In Greek mythology, Cassandra was the daughter of King Priam and Queen Hecuba. Apollo thought her beautiful, so he granted her the gift of prophecy. But Cassandra annoyed the god by not returning his love, so Apollo put a curse on Cassandra that no one would believe her predictions.
Cassandra could see dire events in the future, but no one believed her warnings. A curse indeed.
Lately I’ve sympathized a lot with Cassandra.
Back in 1999, we took Y2K seriously. With an infant and a toddler depending on us, we didn’t want to take any chances. When Y2K fizzed, we received a modest amount of heckling from smug acquaintances who had snickered at our extensive preparations. “Don’t you feel dumb?” was the general sentiment.
“Of course not,” we replied. “We were prepared to be wrong. Were you?” What we meant by this was, if Y2K turned out to be nothing, then we had a whole bunch of useful stuff as well as a lot of knowledge that would remain long after the stuff was gone. Shrug.
But our skeptical friends were not prepared to be wrong. If Y2K had turned out to be a serious disruption in our society, they would be left with no power, no water, no food and (most importantly) no knowledge. They would be helpless and vulnerable.
Fast forward 10 years. Recently a neighbor reported hearing a serious, unfunny interview with actor/economist Ben Stein who predicted that all hell might break loose within about six months. I didn’t hear Stein’s interview so I can’t attest to its accuracy, but somehow it doesn’t surprise me. Frankly it rings a lot truer than Ben Bernanke’s soothing assurances that the recession is over.
As a mental exercise, I’ve often wondered what a prescient person could have done in 1928 to get ready for a decade-long depression. If you knew what lay ahead, what could you have done to make your personal circumstances less dire before the big stock market crash of 1929?
Well, good news. You can play this mental exercise today, because there is an excellent likelihood that something unpleasant may soon come to pass. It’s not just the economy that could collapse, but a whole lot more. So what are you doing to get ready?
There are creepy things afoot in the upper echelons of our government. I don’t pretend to understand all of it, but what I’m hearing frightens me. I’ve heard reputable, rational sources say there may shortly be a catastrophic “adjustment” to our economy and possibly even our Western civilization. Naturally these are merely predictions – foretelling the future – and unlike Cassandra, the accuracy of these claims cannot be read as gospel. On the other hand, I’m seeing enough unstable behavior in the economy and in politics that it scares me. (When I get scared about the economy, I can food. I’ve been canning a lot lately.)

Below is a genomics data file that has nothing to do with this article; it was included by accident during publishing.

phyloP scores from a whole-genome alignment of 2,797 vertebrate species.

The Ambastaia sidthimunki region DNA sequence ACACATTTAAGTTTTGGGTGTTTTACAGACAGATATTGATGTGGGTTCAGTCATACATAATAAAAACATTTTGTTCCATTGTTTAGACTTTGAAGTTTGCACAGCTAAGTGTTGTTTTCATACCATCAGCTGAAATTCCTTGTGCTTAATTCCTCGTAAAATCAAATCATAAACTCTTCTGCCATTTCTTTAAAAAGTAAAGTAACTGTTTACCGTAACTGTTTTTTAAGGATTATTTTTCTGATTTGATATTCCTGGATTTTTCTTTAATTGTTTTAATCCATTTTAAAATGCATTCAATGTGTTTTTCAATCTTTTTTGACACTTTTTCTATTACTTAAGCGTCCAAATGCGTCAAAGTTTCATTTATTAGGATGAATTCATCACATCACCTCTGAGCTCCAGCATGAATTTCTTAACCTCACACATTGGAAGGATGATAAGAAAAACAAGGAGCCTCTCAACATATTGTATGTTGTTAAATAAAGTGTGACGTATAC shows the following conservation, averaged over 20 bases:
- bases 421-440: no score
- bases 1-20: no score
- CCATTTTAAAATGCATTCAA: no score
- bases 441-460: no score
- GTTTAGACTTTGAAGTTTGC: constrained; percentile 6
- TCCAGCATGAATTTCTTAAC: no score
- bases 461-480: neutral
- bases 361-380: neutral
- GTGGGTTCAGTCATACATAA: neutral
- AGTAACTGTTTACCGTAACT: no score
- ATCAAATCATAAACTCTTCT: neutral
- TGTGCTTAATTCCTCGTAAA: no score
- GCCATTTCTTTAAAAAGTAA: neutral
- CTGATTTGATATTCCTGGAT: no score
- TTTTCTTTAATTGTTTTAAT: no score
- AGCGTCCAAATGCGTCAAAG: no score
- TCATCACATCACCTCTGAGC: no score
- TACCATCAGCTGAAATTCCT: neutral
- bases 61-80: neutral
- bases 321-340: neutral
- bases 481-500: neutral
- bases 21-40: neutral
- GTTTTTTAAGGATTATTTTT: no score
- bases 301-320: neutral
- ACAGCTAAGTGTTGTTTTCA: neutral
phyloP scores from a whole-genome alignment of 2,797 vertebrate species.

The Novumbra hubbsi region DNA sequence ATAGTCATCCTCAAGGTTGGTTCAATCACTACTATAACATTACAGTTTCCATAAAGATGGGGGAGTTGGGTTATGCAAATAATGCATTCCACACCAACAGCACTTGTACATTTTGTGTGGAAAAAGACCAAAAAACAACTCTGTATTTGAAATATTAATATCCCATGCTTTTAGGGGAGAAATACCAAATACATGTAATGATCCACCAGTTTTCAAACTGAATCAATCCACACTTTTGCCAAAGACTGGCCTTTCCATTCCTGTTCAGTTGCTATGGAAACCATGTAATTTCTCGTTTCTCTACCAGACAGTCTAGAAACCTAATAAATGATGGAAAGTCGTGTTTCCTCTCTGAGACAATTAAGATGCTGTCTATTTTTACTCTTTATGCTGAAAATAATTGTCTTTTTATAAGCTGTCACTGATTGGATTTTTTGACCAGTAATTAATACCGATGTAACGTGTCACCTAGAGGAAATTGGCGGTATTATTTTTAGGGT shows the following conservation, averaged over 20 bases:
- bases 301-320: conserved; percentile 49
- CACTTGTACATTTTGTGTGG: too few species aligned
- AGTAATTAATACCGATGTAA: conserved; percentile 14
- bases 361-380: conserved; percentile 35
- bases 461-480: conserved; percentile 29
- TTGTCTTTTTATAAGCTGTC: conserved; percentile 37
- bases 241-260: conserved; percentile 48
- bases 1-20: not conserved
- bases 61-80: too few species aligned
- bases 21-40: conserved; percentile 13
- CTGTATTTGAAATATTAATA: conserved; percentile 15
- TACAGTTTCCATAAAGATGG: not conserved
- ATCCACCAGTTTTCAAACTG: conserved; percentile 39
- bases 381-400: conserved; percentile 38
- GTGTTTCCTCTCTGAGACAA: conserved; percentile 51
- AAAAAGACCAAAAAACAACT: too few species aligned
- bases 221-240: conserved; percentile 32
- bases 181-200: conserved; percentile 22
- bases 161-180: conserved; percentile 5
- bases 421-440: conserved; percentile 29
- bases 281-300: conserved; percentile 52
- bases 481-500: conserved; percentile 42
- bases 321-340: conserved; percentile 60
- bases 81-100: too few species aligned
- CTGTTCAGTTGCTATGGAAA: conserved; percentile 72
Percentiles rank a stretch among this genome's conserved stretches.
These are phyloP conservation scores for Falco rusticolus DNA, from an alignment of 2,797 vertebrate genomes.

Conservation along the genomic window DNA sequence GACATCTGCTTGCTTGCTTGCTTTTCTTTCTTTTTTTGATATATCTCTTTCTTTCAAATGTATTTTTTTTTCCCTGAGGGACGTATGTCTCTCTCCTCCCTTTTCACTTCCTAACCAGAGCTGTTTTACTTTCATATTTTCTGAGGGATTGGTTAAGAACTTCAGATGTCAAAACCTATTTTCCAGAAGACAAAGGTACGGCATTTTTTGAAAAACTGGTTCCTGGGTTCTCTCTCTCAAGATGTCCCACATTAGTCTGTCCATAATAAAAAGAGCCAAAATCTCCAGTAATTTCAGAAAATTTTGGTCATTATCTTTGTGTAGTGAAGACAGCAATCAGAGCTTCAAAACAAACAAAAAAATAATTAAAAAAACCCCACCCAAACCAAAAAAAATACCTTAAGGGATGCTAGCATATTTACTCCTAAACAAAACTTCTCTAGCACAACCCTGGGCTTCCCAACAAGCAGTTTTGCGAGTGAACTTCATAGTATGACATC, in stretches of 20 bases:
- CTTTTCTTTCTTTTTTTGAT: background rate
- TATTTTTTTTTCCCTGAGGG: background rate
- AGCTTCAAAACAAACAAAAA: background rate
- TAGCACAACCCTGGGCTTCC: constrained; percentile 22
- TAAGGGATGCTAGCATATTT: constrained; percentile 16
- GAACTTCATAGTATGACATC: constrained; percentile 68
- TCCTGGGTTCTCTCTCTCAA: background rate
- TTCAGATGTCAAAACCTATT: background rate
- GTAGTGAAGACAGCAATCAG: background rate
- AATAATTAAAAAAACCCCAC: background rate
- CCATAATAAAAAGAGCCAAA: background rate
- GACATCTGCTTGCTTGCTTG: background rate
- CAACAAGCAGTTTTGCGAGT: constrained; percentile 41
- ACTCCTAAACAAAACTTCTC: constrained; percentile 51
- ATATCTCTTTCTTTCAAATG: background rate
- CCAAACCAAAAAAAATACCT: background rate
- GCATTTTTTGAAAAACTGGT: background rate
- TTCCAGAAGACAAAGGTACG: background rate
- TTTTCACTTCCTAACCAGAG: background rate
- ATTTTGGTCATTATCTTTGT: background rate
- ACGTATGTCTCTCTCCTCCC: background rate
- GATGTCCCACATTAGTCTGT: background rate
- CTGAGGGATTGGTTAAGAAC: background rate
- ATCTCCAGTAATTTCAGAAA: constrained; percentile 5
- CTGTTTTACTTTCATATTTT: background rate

I’ve heard rumors that a thousand banks could close. (Personally I think the FDIC is something of a joke.) The government is debating whether it should bail out failing newspapers, thus bringing the mainstream media even more under the control of the politburo. Our brainwashed school kids sing happy songs about Obama (really creepy). Hyperinflation is predicted in the near future, which would shoot everyone’s basic living expenses into the stratosphere at a time when unemployment is already high. Our country is staggering under massive, massive debt. The government cannot balance a checkbook, much less run a complicated health-care system with any hope of success. From friends who have returned from military service overseas, I’ve heard eerie hints about things that would cause national panic if the general public knew about them. Is it any wonder that some people go so far as to call the future “bleak”?
In other words, I think there are a lot of things we’re not being told. Doubtless some of the reasoning behind the secrecy is so we, the American public, won’t freak. A panicked public won’t predictably vote for incumbents, you see.
More worrisome is how the American people would react to an economic or societal upheaval. We have lost a huge amount of basic skills and knowledge. We’ve lost our ability to survive without modern comforts and conveniences. And we have long ago lost any sense of personal responsibility and prefer to ask the government to fix each little boo-boo. For every ant in this country, there are too many grasshoppers, blithely hopping along and unable to grasp the implications of an interruption in their comfortable lives. It’s unknown how these people would behave should something happen to their money, their food supply, their jobs, their homes … but it’s not likely to be pretty. (Think Katrina.)
So what does all this mean? Are horrible things going to happen to our economy and our society? I think so. Maybe not in six months, maybe not in two years, but eventually. I want to be ready for them.
While there have always been segments of our society who believe in TEOTWAWKI (The End Of The World As We Know It), that sentiment is spreading to a lot of ordinary Joe Sixpacks. After watching the action of terrorists and foreign governments, compounded by our own government’s actions and out-of-control spending, lots of people are getting scared.
The best way to mitigate fear is action – not only civil action but personal action. Buy guns (learn to use them) and lots of ammo. Store food. Secure a source of water. Go to church. Think about the safety of your family. Strengthen ties in your community. There are a myriad of resources online to suggest ways to improve your safety in times of chaos. Remember, knowledge is key.
If the bleep hits the fan, bad things may still happen to you even if you’re prepared. But if you’re not prepared, those bad things can be magnified beyond your imagination.
Unlike Cassandra, I could be entirely wrong about what the future may bring. But hey, I’m prepared to be wrong.